U.S. Space Workforce
U.S. Space Industry Employment
The ongoing impacts of the economic slowdown and the reductions in NASA’s contractor workforce are not the only issues affecting U.S. space industry employees. The American aerospace workforce is aging. As shown in Exhibit 4k, the ages of both the NASA workforce and the broader aerospace workforce are clustered in the 40- to 60-year age range.
The Bureau of Labor Statistics, which regularly surveys local, state, and national workforce trends across the entire range of U.S. economic activity, offers the broadest source of U.S. space industry workforce data. Data from the six space-related industry sectors shown in Exhibit 4c forms the basis for a detailed assessment of U.S. space employment and salary trends.
Though the U.S. workforce has remained robust over the past decade, the future of the space industry in the United States deserves careful analysis and consideration. The workforce is likely to be affected by the retirement of the Space Shuttle and recent changes in NASA’s human spaceflight program.
From 2004 to 2008, nearly four U.S. space jobs were added for every one that was lost. During this period, employment in every sector of the U.S. space industry recorded by the BLS grew, except for satellite telecommunications. The bursting of the telecom bubble led to a decline in U.S. satellite telecommunications jobs from ## in 2001 to ## by 2004, a contraction of nearly 24%.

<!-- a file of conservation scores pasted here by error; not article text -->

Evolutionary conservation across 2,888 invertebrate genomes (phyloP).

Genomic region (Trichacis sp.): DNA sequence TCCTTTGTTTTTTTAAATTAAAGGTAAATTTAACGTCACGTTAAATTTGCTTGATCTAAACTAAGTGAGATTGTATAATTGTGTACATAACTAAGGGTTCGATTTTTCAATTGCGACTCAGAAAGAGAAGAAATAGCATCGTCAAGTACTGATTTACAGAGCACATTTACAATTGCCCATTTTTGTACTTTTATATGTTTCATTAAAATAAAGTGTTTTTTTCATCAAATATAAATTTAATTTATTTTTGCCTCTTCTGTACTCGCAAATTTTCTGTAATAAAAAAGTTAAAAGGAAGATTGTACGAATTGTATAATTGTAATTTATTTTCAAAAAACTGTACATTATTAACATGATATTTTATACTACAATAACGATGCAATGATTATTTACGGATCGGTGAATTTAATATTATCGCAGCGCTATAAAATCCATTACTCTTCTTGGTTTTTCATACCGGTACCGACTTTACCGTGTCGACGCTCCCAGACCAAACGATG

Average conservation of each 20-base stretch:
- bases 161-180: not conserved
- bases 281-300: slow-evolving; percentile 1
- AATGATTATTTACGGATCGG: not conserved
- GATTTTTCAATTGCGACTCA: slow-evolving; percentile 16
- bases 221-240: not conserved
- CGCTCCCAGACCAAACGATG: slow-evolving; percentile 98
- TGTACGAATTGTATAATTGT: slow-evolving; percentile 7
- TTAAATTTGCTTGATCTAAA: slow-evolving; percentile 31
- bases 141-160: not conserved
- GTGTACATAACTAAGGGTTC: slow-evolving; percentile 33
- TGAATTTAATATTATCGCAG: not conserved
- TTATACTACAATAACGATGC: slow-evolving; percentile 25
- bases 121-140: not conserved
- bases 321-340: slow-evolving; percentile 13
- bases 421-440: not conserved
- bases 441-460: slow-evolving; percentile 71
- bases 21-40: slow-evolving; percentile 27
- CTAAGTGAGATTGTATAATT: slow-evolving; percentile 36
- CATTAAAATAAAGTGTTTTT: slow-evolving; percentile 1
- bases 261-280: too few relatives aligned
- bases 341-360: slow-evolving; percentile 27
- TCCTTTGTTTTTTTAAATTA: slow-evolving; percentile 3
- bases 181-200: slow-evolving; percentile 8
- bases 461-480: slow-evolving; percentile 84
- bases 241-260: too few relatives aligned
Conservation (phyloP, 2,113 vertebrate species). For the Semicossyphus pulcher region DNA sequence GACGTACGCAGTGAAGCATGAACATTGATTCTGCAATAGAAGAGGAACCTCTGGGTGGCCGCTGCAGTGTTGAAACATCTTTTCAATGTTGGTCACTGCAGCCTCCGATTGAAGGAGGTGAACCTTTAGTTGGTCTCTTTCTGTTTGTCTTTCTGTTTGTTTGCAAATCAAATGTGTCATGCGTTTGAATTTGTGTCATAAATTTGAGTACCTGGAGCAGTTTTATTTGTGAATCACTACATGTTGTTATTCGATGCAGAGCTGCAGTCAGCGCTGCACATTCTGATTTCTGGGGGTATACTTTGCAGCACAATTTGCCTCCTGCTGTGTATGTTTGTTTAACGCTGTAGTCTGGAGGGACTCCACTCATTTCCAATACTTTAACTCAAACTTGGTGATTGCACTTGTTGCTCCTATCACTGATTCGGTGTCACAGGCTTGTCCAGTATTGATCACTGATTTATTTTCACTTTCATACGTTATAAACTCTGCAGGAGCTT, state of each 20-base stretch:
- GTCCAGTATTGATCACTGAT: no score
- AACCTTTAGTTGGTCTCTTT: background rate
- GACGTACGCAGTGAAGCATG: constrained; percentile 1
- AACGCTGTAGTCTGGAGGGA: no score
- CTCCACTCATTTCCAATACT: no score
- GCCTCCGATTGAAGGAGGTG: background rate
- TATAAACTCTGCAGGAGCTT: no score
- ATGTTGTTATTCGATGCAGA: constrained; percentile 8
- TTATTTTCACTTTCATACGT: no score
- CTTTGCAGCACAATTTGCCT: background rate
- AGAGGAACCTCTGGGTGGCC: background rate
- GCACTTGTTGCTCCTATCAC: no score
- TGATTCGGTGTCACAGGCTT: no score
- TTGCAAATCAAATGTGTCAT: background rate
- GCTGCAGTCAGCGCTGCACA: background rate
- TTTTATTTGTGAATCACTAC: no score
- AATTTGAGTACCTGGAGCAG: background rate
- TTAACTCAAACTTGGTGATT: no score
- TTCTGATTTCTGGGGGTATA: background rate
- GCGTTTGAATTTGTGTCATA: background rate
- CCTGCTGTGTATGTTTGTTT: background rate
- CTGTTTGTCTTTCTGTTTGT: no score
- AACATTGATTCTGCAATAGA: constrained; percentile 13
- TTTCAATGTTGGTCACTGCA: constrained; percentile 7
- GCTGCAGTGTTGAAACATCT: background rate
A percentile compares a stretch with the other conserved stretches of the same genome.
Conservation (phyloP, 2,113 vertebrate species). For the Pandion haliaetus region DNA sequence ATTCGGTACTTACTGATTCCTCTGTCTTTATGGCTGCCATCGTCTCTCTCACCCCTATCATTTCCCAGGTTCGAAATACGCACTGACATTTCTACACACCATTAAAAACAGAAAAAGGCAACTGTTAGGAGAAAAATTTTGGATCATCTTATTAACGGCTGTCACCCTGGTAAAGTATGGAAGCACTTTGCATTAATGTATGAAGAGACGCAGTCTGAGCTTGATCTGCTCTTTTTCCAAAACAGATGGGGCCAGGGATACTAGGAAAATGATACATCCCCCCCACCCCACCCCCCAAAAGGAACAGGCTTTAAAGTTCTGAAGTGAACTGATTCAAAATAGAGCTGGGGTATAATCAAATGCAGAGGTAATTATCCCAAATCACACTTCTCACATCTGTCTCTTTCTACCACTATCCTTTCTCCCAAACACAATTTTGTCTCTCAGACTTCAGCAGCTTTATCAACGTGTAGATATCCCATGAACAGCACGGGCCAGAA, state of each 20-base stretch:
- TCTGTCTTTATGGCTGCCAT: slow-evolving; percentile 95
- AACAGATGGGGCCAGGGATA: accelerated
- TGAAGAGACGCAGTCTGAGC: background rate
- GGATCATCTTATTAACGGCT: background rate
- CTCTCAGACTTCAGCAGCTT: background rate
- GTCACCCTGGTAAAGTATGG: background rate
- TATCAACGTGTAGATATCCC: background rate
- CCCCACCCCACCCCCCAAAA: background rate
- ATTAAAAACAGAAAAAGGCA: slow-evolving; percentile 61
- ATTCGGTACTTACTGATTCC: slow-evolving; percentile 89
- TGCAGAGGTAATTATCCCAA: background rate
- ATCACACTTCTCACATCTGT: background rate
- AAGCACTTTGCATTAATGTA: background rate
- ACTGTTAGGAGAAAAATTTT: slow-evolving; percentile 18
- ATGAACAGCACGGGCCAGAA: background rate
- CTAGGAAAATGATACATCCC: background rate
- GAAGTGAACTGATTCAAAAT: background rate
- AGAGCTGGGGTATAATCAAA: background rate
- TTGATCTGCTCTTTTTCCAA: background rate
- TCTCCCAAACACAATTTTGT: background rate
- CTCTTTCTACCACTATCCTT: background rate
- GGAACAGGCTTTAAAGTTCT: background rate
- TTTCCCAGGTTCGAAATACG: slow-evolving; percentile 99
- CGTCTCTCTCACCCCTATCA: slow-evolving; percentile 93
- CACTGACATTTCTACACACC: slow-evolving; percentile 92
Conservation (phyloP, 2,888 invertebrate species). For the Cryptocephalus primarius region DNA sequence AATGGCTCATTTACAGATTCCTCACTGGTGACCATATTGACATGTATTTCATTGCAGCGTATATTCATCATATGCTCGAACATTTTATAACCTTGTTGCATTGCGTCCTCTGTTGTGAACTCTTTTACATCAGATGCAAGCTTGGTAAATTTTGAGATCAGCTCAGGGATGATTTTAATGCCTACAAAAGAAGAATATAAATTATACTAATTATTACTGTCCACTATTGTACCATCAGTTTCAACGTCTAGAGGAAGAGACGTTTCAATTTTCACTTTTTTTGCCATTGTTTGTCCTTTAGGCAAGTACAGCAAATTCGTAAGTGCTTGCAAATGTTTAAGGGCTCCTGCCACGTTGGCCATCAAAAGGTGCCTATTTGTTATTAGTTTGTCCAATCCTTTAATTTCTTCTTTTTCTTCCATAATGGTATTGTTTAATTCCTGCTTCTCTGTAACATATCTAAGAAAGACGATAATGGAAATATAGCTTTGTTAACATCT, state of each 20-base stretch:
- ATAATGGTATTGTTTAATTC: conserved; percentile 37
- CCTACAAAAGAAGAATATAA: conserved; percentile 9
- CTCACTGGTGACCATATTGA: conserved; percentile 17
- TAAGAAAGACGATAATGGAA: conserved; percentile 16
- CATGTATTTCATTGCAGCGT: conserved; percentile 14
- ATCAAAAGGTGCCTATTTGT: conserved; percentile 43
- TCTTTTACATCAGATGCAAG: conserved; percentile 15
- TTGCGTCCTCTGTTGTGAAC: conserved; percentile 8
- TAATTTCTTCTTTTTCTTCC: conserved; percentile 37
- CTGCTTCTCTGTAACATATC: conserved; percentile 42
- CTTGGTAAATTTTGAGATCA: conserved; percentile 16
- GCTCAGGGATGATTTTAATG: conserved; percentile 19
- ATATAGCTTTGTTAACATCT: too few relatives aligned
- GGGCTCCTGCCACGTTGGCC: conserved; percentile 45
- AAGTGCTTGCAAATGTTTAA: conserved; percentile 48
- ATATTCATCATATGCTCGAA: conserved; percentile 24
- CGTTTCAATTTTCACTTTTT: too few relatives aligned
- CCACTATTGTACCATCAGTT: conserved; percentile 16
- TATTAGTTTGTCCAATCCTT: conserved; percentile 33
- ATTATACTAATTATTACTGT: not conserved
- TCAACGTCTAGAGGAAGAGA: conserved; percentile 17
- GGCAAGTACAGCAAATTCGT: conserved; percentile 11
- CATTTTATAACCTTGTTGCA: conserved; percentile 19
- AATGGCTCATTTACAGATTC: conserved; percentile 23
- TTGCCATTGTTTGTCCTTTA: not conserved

The most authoritative source of U.S. space industry workforce data is the Bureau of Labor Statistics. U.S. space industry core employment is measured by assessing the six BLS North American Industry Classification System (NAICS) codes detailed in Exhibit 4b. While NAICS codes reflect an official U.S. government approach to understanding and measuring employees and salaries, in some cases NAICS codes combine workers from different industry sectors under the same labor category, complicating an exact labor count.
According to data published by the U.S. Bureau of Labor Statistics (BLS), more than a quarter million Americans are employed in the space industry. The most recent (2006) estimate by the Federal Aviation Administration Office of Commercial Space Transportation calculates the combined direct and indirect value of the U.S. space industry, including the secondary and tertiary economic activities it enables, at approximately $## billion.
Employment in every sector of the U.S. space industry analyzed in The Space Report 2009 grew between 2003 and 2007 with the exception of satellite telecommunications. The end of the telecom bubble in 2000 and 2001 prompted restructuring within the satellite telecommunications industry, including consolidation among operators.
The estimate of U.S. space industry core employment calculated in The Space Report 2009 is derived from the total of the most recent workforce numbers from the ## North American Industry Classification System (NAICS) codes in Exhibit 4b, below. As Exhibit 4c shows, ## Americans worked in the space industry in 2007.